For dessert we shared a piece of the fish market’s homemade sweet potato and haupia pie, a market specialty. Haupia is a coconut milk dessert thickened with arrowroot or corn starch. It is very similar to a Thai dessert and is lightly sweet and salty with a thick, gelatine-like consistency. This version is served with a sweet potato base made from purple sweet potatoes, again something familiar to people in Thailand. It is served on a cracker-crumb crust. It was very nice, not overly sweet but pretty filling.
All in all, our first meal in Kaua’i was a thumbs up. Relatively inexpensive, good food, simply prepared.
Unrelated to the lunch at the Koloa Fish Market was our search for malasadas, the fried dough that came here with Portuguese contract workers, thousands of whom came to Hawai’i in the late 1800s. We were looking for for the one-woman stand known as Kaua’i Malasadas, located in from of the K-Mart at Kukui Grove Shopping Center in Lihue. Unfortunately, she was nowhere to be seen, so we stopped at Kaua’i Bakery & Cinnamons in the same shopping center to try some of the different malasadas.
The options included plain, chocolate cream filled, vanilla cream filled, and filled with both chocolate and vanilla cream. Lightly sprinkled with sugar and not too oily, I was nonetheless underwhelmed with these fried treats. They are donuts without holes, something that I can’t get incredibly worked up about.
The day I filmed the Almost No-Knead Bread video, I got some extra cooking done. It made sense to have just a little more home cooking before we head off to Kauai for my cousin’s wedding. The meal: Indian spice rub pork chops with raita (a yogurt sauce with cukes and tomatos) and Indian spice roasted potatoes. Dessert was Swedish brownies. And while I was at it, I whipped up a batch of meusli.
While the recipe was originally for chicken, I used pork chops in this Indian spice rub and raita combination from Joanne Choi’s Week of Menus blog. Being a mother with young children and still a foodie, she manages to balance creative, complex flavors with ease of preparation and wholesome ingredients. The only change I would make to the recipe is to add a little bit of brown sugar and a bit of salt. The rub could have used a touch of sweetness.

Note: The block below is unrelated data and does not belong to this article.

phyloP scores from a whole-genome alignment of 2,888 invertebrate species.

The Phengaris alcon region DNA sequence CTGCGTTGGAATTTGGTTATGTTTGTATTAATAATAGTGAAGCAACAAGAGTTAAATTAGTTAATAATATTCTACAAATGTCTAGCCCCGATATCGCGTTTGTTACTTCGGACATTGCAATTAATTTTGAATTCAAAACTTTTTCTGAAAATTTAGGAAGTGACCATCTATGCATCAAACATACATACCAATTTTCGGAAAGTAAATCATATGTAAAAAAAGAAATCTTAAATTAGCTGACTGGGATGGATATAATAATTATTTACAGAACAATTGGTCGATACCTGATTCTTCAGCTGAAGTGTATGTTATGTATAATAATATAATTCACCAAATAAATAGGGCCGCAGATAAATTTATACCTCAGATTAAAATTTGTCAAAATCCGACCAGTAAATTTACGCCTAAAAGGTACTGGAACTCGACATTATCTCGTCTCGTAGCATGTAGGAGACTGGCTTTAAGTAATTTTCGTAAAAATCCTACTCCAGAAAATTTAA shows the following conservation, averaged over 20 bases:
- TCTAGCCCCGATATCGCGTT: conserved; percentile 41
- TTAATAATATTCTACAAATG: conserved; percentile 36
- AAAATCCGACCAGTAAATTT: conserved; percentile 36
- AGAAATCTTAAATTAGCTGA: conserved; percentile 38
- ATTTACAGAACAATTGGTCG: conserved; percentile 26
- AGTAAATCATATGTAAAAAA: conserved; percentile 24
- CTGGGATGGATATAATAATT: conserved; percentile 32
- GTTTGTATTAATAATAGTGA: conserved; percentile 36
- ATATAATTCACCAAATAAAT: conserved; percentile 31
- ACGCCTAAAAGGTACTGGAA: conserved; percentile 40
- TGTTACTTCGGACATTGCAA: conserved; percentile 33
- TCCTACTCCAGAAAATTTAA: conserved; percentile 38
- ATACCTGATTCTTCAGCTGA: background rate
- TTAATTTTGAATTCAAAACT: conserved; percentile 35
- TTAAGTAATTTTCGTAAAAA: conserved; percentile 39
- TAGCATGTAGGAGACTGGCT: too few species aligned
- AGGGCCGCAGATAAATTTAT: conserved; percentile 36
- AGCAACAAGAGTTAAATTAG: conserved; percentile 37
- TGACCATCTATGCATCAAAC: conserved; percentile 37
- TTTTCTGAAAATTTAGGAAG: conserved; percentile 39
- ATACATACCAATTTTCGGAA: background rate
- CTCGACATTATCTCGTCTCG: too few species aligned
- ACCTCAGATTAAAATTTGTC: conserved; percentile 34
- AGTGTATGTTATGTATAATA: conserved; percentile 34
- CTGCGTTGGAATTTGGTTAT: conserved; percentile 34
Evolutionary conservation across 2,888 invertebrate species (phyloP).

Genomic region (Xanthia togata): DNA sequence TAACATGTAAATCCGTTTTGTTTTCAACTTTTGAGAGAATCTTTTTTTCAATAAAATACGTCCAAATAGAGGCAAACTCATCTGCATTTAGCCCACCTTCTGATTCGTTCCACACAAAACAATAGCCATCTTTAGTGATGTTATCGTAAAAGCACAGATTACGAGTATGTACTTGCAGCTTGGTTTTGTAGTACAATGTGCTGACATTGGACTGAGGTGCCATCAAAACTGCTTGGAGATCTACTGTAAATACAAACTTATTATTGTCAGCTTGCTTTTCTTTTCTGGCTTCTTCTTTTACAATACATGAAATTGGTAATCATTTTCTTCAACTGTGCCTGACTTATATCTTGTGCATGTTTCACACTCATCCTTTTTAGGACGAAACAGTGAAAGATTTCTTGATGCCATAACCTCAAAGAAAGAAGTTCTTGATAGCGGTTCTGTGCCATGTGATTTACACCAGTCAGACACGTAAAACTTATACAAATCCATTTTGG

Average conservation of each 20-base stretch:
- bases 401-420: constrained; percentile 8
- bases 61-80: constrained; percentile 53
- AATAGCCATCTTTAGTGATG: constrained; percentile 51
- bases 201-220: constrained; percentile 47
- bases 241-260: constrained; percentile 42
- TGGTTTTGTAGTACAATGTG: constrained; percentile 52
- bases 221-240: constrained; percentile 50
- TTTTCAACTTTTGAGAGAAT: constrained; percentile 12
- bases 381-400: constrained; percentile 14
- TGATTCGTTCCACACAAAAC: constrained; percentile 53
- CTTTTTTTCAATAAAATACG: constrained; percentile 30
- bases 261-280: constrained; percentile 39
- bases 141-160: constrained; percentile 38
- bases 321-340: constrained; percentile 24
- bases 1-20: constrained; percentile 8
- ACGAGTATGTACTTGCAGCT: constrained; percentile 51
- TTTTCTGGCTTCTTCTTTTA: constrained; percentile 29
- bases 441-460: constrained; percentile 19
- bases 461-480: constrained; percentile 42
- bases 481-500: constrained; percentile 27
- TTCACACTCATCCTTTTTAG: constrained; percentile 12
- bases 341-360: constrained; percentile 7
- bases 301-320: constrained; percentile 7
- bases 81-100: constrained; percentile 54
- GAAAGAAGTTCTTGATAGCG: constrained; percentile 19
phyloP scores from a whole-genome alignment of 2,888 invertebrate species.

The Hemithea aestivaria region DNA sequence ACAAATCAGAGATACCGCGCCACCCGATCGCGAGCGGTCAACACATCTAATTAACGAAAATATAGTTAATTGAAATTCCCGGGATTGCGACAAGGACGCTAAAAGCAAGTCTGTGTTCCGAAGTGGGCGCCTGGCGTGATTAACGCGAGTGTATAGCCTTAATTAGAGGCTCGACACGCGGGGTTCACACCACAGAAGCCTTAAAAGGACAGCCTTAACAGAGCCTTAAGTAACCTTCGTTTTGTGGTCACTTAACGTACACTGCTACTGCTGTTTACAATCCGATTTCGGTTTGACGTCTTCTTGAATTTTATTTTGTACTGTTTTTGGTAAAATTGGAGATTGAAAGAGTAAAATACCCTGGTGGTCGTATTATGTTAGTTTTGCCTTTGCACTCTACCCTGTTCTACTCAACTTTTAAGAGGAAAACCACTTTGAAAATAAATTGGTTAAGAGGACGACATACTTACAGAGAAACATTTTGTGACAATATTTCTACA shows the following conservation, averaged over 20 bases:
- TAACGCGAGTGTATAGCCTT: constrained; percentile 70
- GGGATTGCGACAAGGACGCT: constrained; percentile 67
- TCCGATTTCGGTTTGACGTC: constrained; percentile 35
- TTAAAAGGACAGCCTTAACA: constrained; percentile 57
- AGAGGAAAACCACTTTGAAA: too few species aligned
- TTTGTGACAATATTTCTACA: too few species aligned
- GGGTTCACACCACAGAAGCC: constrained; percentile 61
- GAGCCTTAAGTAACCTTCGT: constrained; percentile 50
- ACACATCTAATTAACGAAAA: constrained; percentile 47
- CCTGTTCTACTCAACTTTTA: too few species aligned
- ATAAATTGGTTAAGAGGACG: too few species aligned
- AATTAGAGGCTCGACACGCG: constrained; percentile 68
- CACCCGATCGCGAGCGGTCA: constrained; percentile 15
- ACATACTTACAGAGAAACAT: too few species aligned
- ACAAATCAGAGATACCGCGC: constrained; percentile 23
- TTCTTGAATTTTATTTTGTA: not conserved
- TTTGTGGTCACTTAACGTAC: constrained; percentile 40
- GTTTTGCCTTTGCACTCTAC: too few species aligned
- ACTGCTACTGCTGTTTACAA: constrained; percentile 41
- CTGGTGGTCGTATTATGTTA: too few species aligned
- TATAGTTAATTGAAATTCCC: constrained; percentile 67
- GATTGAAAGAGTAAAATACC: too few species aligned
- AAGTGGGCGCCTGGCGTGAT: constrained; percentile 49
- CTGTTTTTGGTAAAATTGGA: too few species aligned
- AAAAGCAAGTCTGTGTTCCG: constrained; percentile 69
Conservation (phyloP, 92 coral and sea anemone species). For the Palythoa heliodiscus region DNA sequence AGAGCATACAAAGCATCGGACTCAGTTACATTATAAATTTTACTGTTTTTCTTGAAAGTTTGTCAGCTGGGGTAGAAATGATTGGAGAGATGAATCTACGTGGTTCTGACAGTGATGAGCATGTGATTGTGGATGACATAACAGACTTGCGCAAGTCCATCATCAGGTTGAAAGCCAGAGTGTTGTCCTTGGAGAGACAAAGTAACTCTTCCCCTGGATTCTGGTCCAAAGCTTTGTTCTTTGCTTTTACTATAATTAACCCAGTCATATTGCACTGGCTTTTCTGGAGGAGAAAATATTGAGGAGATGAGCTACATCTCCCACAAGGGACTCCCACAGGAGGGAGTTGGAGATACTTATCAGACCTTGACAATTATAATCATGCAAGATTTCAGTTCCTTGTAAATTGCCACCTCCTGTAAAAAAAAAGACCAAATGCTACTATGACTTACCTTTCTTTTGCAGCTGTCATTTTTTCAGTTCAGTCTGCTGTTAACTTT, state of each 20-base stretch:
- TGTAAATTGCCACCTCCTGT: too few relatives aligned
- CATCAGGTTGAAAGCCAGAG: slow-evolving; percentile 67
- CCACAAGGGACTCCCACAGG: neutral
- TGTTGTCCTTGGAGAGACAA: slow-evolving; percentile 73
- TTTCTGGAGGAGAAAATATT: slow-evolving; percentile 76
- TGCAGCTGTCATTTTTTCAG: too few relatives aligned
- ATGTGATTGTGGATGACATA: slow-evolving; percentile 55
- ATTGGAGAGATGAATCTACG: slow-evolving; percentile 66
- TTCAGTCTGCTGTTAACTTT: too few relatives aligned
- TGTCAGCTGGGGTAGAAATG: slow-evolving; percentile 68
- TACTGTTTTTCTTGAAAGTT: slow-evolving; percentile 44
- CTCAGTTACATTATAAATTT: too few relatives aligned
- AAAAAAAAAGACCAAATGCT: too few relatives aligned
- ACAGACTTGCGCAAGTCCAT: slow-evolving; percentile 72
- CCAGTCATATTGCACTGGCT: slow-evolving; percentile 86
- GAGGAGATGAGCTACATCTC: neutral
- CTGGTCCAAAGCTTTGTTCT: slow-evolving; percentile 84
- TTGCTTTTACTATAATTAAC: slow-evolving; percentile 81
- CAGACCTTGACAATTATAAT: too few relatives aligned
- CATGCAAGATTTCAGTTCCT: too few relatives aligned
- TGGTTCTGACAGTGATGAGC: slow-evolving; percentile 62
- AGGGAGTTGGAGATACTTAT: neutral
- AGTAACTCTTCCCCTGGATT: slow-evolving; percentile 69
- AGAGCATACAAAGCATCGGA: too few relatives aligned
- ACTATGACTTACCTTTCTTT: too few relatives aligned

Tawn and I enjoy meusli for breakfast – although in truth I eat oatmeal most days – and I find it isn’t too difficult to roast a batch of meusli when I already have the oven heated for some other baking. Each batch is just a little different. Based on Alton Brown’s granola recipe from the Food Network, I cut back on the sugar and substitute a little orange juice instead. I sometimes substitute different types of nuts or seeds (flax, pumpkin, or sunflower) for the cashews and almonds in his recipe. And I add a bit of cinnamon or sometimes freshly-ground nutmeg while the meusli is still warm. After it has cooled, I add dried fruits. This one is a combination of cherries, dates, apricots, and raisins. Tasty and pretty healthy, too.
Now, you see why I had to bake some healthy meusli: to offset the caloric karma that came from these wonderfully sticky and chewy brownies. The recipe came my from friend Per’s mother. Since he’s from Sweden, I think I’m going to call these my Swedish brownies. Some brownies are too cake-like. These have an almost mochi-like chewiness (causing me to wonder what would happen if I added just a bit of rice flour to the recipe).
The big challenge was that the recipe was in metrics – and I don’t have any dry ingredient measuring cups marked in deciliters. Thankfully, the internet helped provide conversions and then I made note of the weight of the ingredients so I can measure by weight in the future.
Okay, since I did a long, thoughtful, political analysis as yesterday’s post, I just need to write about something fun and easy: lunch. Have I ever mentioned how much I enjoy Japanese food? It’s healthy, balanced, attentively prepared, and artfully presented.
Japanese make up our largest group of foreigners living here in Thailand, which isn’t so surprising when you trace history back to Japan’s invasion (note: they didn’t colonize, it was just an invasion!*) of Siam in World War II. They have had a close relationship ever since.
Because of the large presence of Japanese, we enjoy an abundance of good and affordable Japanese restaurants. The other day I stopped at one for this set lunch: